Best all time or better than Bourque? Two different things in my mind. For best all time he needs to score 40+ goals and 100+ assists in a season. For Bourque, I think he is very close to being if not already at that level. I'd even suggest that Lidstrom has been more dominant in his generation than Bourque was in his. Bourque had to contend with Coffee, Langway, Chelios. No one defenseman in Lidstrom's time has consistently challenged him. He seems to be the cream that always rises to the top...but very quietly. He is not flashy and I don't have a memory of a definitive play he made (though I don't watch the Red Wings enough) like Bourque beating the Habs in OT or raising the Cup in his last game. Orr had the OT goal soaring through the air, plus his amazingly pure dominance. Potvin had a great shot from the point and delivered great hip checks. Robinson and his rushes and manhandling of other players. Pronger and his presence, albeit dirty a lot of the time. Zubov and his skating/passing. Stevens and his thunderous, borderline legal hits. Coffee and his effortless skating. These guys all stand out for me because of definitive plays they made to define themselves again and again. With Lidstrom, he just quietly gets the job done at an extremely efficient level. Perhaps the one thing that defines him, and I think I read this somewhere, is his seemingly lack of effort in execution. While the rest of the players are skating around at 100 mph and accomplishing little, Lidstrom seems to calmly execute what needs to be done.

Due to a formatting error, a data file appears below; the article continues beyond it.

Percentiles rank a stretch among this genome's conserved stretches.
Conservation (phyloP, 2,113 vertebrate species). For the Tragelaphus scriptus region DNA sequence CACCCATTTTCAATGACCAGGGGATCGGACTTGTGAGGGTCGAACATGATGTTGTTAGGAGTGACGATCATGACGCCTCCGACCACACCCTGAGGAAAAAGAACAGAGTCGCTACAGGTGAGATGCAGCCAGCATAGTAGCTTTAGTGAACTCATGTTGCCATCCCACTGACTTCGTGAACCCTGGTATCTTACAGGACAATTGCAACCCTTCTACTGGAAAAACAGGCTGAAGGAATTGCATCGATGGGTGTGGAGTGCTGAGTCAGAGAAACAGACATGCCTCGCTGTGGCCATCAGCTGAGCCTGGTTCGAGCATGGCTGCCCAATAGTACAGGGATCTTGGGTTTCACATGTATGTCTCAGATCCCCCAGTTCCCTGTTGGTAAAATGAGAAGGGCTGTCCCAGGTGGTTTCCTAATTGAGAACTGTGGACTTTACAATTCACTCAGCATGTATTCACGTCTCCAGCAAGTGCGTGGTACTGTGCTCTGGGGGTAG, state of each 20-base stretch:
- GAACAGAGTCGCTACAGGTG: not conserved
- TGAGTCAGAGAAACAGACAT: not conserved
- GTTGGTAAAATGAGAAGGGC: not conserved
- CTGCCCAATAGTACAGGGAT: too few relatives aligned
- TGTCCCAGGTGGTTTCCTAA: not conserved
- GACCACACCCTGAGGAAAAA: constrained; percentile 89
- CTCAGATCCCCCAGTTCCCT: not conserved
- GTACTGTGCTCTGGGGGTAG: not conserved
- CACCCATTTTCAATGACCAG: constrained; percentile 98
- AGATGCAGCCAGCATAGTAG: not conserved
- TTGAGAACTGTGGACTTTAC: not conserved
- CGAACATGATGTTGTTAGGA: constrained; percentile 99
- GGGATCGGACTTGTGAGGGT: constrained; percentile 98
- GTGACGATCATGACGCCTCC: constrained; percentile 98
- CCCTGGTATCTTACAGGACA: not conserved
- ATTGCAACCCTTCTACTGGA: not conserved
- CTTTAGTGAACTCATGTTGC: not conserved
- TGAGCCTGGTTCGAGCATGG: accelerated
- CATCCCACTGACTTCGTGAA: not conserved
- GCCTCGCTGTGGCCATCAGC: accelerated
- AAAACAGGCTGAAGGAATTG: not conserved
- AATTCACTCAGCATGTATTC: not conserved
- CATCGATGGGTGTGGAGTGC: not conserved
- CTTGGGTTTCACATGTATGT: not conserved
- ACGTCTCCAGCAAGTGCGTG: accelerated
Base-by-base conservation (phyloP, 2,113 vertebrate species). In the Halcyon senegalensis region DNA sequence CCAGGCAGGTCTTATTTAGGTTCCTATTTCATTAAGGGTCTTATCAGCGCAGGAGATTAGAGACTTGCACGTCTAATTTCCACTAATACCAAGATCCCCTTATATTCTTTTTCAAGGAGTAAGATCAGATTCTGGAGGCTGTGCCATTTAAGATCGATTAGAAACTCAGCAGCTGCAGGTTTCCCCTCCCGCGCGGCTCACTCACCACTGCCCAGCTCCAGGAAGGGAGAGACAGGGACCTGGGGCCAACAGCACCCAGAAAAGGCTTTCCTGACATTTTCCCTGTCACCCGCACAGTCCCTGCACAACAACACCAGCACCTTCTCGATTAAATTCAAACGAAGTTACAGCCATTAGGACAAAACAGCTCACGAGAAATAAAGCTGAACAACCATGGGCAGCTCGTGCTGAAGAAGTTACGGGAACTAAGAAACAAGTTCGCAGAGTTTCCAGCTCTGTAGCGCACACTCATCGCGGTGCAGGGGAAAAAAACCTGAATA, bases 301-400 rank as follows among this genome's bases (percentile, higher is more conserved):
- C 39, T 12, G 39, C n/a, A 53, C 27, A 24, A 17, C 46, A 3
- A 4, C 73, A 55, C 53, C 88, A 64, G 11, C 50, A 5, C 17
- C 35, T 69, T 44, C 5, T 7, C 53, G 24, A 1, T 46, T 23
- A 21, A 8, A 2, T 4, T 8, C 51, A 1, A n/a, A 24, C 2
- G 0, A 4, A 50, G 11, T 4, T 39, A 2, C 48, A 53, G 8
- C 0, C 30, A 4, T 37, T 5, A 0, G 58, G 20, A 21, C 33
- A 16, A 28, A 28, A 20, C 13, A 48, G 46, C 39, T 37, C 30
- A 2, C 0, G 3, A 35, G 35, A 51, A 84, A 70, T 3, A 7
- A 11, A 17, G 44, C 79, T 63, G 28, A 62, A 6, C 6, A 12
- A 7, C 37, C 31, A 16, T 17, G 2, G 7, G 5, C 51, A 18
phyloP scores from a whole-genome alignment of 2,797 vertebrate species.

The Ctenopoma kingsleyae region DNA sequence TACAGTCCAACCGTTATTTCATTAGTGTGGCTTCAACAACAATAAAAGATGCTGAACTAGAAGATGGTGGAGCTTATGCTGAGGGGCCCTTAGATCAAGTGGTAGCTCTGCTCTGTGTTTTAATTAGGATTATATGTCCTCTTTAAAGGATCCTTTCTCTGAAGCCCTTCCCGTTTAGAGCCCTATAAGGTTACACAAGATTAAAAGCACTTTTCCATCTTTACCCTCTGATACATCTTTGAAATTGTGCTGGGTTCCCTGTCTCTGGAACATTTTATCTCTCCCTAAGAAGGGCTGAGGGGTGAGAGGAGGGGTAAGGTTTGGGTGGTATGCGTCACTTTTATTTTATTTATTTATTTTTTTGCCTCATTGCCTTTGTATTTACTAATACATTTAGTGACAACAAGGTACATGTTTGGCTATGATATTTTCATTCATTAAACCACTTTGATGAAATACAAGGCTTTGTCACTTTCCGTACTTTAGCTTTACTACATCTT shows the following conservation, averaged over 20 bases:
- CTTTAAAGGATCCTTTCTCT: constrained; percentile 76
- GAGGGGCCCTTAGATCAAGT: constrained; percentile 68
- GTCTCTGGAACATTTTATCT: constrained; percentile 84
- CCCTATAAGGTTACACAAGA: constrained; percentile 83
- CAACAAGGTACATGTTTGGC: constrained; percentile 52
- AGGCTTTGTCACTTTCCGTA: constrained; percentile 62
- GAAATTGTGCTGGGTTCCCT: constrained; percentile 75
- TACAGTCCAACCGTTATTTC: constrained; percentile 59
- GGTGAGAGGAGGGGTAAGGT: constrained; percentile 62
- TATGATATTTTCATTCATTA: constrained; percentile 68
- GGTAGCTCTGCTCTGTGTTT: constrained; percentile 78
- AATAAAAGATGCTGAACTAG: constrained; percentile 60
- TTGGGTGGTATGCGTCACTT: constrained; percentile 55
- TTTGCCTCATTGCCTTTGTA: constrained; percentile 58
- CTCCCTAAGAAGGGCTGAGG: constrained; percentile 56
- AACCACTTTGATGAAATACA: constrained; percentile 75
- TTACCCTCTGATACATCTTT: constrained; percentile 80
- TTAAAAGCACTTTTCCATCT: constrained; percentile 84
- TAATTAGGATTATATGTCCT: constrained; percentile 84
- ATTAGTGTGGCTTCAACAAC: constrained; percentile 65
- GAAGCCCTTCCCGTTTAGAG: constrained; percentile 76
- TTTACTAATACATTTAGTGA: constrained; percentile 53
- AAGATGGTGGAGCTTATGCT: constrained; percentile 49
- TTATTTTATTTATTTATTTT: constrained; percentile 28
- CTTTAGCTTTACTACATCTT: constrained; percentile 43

That's impossible in today's NHL. Only one defenseman has ever done it and that was Orr in the 1970s. Today - impossible. Quality of competition is on another planet today.